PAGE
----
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Authors: Bryan Devore

The Paris Protection

BOOK: The Paris Protection














Copyright © 2015 Bryan Devore

All rights reserved.

ISBN: 978-0-9852413-6-0


Copyright © 2015 Bryan Devore


All rights reserved. No part of this book may be reproduced in any form or by any electronic or mechanical means, including information storage and retrieval systems,  without permission in writing from the publisher, except in a reviewer who may quote brief passages in a review.


This book is a work of fiction. Names, characters, places, and incidents are the product of the author’s imagination or are used fictitiously. Any resemblance to actual events, locales, or persons, living or dead, is coincidental.


Published in the United States of America.

ISBN-10: 0-9852413-6-5

ISBN-13: 978-0-9852413-6-0









I do the very best I know how—the very best I can; 

and I mean to keep on doing so until the end.

—Abraham Lincoln






MAXIMILIAN WOLFF CRACKED OPEN THE silver locket in his palm and gazed at the little oval photos of his wife and son. As he thought of them, he vaguely heard the rustling of the two hundred men standing below him on the floor of a big, old Parisian warehouse. He tried to look inside the two innocent faces in the tiny pictures: Naomi’s radiant eyes and long, dark hair; his little Eli’s wide, happy smile. Recalling the joy that had once been in his life, he felt a brimming tear and blinked it away. This was perhaps the last time he would see their faces before the world erupted in fire. He took a moment longer, then closed the locket and tucked it back under his shirt. Then he stepped out onto the platform, raised his fists in the air, and yelled, “In less than an hour, we will kill the president of the United States!”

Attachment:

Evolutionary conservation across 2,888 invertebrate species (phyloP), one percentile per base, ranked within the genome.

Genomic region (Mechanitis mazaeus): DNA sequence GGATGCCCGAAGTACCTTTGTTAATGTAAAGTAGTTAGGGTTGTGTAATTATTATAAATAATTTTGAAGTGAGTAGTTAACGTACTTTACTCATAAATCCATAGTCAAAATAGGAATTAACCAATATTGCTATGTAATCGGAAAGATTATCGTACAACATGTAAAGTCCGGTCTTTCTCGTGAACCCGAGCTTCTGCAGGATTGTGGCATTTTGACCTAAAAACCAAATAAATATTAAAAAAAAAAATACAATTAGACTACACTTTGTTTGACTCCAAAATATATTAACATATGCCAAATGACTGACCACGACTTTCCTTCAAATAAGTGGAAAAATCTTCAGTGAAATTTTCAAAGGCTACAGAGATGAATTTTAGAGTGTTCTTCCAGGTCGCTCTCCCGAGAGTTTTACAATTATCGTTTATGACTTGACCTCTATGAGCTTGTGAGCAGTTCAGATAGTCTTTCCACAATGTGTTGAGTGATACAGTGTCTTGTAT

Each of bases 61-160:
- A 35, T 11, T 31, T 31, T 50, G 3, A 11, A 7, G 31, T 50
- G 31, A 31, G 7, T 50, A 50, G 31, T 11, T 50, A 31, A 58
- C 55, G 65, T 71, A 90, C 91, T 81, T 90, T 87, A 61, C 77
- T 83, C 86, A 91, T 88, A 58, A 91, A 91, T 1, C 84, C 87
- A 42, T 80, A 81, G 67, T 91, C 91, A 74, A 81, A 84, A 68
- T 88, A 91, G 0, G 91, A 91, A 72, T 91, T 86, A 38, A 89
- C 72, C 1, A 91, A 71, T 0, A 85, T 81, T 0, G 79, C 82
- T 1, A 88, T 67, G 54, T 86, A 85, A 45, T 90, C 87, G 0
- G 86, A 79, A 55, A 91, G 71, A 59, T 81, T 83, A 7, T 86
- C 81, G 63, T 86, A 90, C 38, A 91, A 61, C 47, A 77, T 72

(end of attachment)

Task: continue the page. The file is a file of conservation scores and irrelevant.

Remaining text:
The room exploded in cheers. In their black tactical clothing, some of the men raised their Heckler & Koch MP5 submachine guns in the air like championship trophies. The surge of violent energy helped Maximilian move past the bittersweet memories and focus on the rhetoric of his battle cry. This would likely be the last night of his life, and he was determined to live every minute with the courage and control of the paramilitary general he had become over the past decade.

Patting the air with both hands, he quieted the men enough to continue.